13 April 2017 Volume :5 Issue :21

Doctorate for Ethiopian Plant Breeder

Doctorate for Ethiopian Plant Breeder
Left: PhD graduate Dr Mizan Tesfay Abraha of Ethiopia. Right: Tef growing under dry-land conditions on the outskirts of Axum in northern Ethiopia.

A plant breeder from Ethiopia, Dr Mizan Tesfay Abraha, has been awarded a PhD for her research on Tef (Eragrostis Tef) – a crop of vital importance to food security in Ethiopia, yet one which is notoriously challenging to breed via traditional crossing techniques.

Abraha, who completed her undergraduate and Masters studies at Haramaya University and Jimma University in Ethiopia, chose to pursue her PhD through the African Centre for Crop Improvement (ACCI) in UKZN’s School of Agricultural, Earth and Environmental Sciences (SAEES) thanks to its excellent PhD programme in plant breeding.

Abraha works at the Tigray Agricultural Research Institute in Ethiopia, where she strives to strengthen Tef breeding research initiatives in her country and beyond. She chose to work on this crop because of its status as the most important, yet severely under-researched, cereal crop in Ethiopia. The crop is becoming increasingly popular thanks to its high nutritional content and gluten-free properties.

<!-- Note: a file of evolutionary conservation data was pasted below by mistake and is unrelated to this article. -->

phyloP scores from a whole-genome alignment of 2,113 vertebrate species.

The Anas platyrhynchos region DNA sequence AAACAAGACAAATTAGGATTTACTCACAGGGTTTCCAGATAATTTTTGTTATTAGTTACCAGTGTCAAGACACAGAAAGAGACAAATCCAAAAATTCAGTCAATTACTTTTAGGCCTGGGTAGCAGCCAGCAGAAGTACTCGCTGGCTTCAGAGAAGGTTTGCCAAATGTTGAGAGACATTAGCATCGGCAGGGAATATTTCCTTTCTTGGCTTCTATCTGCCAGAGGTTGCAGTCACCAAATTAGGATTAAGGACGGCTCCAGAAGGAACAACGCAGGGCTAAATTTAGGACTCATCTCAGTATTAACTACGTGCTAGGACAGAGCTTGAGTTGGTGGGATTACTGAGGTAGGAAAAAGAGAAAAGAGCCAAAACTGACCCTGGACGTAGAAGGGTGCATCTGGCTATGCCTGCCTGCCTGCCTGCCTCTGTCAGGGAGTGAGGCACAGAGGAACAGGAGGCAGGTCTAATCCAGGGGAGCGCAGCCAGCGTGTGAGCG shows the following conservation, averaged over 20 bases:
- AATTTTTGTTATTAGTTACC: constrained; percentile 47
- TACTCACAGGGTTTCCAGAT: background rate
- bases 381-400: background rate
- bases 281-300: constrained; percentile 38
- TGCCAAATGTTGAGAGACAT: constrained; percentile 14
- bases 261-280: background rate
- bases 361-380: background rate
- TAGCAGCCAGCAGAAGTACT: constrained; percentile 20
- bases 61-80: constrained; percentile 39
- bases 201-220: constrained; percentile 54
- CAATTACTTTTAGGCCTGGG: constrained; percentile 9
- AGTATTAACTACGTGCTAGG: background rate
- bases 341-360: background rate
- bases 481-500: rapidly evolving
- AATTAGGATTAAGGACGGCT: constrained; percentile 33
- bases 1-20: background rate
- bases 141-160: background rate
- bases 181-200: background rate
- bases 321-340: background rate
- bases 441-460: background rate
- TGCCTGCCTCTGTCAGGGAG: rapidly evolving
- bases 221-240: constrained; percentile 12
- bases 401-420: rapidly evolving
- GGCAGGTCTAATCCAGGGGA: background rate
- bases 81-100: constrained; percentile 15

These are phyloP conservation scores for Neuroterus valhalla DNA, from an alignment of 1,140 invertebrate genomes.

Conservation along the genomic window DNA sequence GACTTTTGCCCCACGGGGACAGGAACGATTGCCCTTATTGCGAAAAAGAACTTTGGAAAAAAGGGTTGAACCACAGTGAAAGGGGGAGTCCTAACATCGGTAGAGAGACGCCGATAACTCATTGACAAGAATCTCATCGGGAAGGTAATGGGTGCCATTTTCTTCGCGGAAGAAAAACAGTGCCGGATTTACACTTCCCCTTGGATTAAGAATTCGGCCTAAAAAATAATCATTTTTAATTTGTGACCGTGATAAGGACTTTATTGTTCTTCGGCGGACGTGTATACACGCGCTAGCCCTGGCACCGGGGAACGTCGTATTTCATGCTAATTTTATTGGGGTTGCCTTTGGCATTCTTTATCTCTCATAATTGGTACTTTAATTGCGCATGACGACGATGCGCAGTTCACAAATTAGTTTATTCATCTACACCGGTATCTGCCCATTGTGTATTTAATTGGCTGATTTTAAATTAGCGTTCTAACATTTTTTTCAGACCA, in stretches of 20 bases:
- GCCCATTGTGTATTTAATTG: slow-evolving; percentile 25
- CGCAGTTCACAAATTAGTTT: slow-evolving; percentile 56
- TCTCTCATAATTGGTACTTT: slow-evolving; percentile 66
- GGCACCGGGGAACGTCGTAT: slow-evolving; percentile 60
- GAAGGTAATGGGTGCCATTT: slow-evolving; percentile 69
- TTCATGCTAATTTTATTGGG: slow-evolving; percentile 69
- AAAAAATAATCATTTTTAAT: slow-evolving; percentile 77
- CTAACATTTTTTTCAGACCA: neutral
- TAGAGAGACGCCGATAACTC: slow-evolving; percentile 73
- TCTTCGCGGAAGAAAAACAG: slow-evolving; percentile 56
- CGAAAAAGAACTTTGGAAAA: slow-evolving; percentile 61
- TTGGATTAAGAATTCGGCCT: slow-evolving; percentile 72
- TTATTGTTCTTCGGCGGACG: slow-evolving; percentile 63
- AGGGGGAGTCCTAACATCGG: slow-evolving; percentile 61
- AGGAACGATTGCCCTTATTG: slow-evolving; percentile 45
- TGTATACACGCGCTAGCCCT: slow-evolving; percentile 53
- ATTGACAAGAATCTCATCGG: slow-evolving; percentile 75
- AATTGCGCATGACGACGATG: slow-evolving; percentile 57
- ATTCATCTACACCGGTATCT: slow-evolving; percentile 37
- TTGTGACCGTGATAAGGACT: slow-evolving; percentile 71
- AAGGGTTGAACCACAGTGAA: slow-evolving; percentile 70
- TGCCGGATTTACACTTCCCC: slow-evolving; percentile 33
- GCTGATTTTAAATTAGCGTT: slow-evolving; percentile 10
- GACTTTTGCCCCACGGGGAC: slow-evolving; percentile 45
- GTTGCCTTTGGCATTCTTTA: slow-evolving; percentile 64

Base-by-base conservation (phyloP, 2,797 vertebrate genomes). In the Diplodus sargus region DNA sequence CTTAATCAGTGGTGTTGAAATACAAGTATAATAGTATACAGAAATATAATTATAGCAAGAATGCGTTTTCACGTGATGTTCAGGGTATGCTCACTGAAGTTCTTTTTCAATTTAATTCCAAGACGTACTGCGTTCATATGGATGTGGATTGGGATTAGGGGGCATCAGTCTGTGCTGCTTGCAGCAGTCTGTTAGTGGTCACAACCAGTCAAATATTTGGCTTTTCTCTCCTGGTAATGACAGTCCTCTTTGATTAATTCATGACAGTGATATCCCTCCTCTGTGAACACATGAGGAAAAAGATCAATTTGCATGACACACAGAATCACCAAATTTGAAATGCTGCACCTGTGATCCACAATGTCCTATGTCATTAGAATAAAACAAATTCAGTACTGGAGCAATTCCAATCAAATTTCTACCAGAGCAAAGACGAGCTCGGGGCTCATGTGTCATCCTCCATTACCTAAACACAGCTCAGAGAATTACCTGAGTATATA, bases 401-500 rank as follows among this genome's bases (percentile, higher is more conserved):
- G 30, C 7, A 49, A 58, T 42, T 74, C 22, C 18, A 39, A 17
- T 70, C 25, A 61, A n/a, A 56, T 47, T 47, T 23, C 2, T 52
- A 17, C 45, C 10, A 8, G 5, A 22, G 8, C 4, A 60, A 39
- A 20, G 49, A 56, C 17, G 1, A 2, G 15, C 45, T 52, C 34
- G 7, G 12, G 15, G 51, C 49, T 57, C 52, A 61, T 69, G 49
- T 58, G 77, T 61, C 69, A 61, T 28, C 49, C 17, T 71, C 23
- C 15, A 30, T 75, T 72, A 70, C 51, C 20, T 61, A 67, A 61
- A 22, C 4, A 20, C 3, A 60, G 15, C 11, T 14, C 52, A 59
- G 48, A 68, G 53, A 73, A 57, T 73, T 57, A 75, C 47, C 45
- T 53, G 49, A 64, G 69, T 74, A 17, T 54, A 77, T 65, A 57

Abraha’s study focused on breeding Tef for drought tolerance in a moisture-stressed country faced with a lack of access to water resources. She hopes this will contribute to increased productivity and yield increases in drought-stricken areas. This study involved conducting crosses and extensive evaluation and genetic analyses. Tef is strictly a self-fertilising crop with very small flowers, in which its emasculation and pollination needs to be done under stereo-microscope with a magnification of  >x15.

‘This is an extraordinarily difficult crop to breed because in a whole day of work one can make about three crosses between a male and female parent, working under the microscope,’ said co-supervisor, Professor Mark Laing. ‘This makes it very difficult to do any statistically valid research with large numbers of plants.’

Abraha acknowledged her supervisor, Professor Hussein Shimelis, and co-supervisors Laing and Dr Kebebw Assefa, who is co-ordinator of the Tef research project in Ethiopia, for their support and encouragement during her research, and expressed gratitude to her family for all the support they provided.

Christine Cuénod


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